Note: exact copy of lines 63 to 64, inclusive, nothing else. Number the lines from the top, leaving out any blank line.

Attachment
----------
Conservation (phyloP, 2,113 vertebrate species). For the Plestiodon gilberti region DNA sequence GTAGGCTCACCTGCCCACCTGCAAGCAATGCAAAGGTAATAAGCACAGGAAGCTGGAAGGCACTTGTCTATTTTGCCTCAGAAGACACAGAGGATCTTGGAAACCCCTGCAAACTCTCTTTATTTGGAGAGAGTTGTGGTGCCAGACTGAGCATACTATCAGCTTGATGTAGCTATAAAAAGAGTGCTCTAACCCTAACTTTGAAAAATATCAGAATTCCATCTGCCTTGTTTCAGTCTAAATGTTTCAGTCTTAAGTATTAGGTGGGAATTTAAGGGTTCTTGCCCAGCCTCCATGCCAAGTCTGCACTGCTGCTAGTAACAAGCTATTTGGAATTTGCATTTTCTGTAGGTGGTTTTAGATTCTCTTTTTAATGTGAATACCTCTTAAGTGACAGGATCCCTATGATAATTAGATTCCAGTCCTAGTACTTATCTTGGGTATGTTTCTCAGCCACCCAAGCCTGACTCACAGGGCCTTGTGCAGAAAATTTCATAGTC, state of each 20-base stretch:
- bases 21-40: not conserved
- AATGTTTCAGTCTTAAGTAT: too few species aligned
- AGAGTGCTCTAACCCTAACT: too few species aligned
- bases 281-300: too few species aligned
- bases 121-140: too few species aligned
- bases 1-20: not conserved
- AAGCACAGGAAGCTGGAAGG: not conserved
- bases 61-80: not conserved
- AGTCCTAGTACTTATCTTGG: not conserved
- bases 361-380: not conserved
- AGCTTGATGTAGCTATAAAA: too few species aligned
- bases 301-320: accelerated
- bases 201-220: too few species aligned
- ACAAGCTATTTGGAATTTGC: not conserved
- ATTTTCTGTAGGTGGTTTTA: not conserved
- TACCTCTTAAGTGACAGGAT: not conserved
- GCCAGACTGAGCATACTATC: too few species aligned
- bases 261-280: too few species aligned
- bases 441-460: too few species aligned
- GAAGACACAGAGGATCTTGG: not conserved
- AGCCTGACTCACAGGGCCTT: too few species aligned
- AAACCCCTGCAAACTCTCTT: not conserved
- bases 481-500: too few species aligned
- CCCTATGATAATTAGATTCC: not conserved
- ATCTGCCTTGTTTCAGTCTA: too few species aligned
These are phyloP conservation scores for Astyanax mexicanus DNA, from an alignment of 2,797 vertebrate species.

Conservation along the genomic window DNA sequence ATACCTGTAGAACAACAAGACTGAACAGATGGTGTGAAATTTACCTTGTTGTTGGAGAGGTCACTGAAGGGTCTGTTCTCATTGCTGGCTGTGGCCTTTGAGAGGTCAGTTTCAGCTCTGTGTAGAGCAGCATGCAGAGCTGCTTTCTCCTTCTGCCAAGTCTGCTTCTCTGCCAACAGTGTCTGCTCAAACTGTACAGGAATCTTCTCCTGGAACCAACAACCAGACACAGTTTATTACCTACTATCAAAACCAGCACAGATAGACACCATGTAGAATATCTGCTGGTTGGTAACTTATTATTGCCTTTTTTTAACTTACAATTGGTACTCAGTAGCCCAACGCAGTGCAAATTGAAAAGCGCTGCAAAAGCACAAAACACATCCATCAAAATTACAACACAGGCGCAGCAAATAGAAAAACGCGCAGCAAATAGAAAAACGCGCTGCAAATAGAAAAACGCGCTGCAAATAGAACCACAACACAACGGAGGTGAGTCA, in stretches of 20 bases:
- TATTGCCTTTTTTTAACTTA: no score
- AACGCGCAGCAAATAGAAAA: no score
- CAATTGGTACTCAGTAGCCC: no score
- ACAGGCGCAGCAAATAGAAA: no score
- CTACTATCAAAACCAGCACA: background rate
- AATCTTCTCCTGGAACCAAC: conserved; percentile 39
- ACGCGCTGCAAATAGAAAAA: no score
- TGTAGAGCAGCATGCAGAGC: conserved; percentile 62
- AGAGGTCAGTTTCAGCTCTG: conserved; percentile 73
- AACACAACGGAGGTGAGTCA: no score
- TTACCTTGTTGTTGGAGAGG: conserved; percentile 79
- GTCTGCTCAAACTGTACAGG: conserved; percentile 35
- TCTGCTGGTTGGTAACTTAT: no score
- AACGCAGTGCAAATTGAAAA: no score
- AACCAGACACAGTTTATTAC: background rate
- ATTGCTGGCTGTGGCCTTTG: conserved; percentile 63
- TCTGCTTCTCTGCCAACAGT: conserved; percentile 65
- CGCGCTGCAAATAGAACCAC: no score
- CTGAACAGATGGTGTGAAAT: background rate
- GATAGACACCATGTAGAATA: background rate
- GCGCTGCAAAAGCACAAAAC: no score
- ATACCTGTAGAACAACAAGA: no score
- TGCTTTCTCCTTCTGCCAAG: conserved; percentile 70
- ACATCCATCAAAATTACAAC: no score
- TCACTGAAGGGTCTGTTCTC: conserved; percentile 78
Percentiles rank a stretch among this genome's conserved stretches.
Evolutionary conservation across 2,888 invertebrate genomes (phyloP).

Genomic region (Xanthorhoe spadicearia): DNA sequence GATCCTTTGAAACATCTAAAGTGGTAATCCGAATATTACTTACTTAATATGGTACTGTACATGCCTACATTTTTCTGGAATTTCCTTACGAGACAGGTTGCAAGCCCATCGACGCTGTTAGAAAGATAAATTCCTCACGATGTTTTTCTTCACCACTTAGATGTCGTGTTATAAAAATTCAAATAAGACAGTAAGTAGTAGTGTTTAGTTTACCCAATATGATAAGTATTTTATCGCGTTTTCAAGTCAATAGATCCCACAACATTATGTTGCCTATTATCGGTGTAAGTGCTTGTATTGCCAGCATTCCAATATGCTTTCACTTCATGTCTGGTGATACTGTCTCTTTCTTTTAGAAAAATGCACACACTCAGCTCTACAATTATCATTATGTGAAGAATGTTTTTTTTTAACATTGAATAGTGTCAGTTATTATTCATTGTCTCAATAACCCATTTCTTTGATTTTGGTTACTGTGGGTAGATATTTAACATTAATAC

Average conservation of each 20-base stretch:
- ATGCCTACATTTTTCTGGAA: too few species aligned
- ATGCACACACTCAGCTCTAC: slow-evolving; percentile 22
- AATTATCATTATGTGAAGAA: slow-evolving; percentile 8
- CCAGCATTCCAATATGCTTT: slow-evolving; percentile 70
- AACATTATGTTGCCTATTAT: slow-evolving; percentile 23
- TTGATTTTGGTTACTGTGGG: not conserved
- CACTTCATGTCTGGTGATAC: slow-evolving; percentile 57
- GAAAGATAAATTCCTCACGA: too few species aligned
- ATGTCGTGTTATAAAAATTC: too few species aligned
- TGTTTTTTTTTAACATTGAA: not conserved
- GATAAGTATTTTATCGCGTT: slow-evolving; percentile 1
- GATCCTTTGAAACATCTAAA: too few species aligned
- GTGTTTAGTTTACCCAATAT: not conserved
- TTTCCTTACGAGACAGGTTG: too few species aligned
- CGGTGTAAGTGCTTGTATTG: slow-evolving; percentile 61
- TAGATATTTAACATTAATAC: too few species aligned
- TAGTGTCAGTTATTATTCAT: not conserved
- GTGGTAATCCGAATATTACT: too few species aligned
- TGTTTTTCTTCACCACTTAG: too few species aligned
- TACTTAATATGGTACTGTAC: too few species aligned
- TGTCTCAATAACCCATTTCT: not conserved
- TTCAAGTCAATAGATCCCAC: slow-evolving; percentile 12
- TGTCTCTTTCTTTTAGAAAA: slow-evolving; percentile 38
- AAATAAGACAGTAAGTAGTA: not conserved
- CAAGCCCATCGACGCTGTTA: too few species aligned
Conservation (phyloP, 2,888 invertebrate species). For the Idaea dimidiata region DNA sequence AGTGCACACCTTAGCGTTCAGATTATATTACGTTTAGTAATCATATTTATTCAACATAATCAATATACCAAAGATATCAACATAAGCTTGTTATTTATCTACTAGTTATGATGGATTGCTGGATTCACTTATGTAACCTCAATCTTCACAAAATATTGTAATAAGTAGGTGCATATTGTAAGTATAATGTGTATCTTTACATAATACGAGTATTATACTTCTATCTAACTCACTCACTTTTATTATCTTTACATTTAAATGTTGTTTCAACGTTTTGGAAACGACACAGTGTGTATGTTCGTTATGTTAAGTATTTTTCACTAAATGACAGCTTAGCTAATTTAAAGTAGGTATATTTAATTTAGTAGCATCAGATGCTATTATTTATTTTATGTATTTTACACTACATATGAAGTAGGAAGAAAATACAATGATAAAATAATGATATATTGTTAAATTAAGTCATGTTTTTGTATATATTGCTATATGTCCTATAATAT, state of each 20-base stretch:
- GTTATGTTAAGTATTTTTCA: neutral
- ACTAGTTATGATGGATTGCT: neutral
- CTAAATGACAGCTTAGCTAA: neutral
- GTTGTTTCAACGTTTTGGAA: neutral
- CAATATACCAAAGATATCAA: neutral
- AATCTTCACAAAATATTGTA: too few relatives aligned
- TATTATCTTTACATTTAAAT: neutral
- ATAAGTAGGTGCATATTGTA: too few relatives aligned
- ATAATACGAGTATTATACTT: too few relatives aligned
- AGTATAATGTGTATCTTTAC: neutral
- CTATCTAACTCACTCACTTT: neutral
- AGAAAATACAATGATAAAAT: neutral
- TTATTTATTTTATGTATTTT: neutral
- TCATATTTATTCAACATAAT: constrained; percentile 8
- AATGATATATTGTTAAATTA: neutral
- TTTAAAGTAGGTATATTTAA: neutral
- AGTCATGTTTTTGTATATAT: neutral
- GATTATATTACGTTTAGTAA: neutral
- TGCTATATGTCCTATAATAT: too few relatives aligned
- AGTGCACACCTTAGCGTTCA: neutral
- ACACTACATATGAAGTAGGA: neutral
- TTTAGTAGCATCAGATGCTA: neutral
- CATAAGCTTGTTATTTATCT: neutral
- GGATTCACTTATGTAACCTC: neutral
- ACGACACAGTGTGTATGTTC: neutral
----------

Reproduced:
- TTGATTTTGGTTACTGTGGG: not conserved
- CACTTCATGTCTGGTGATAC: slow-evolving; percentile 57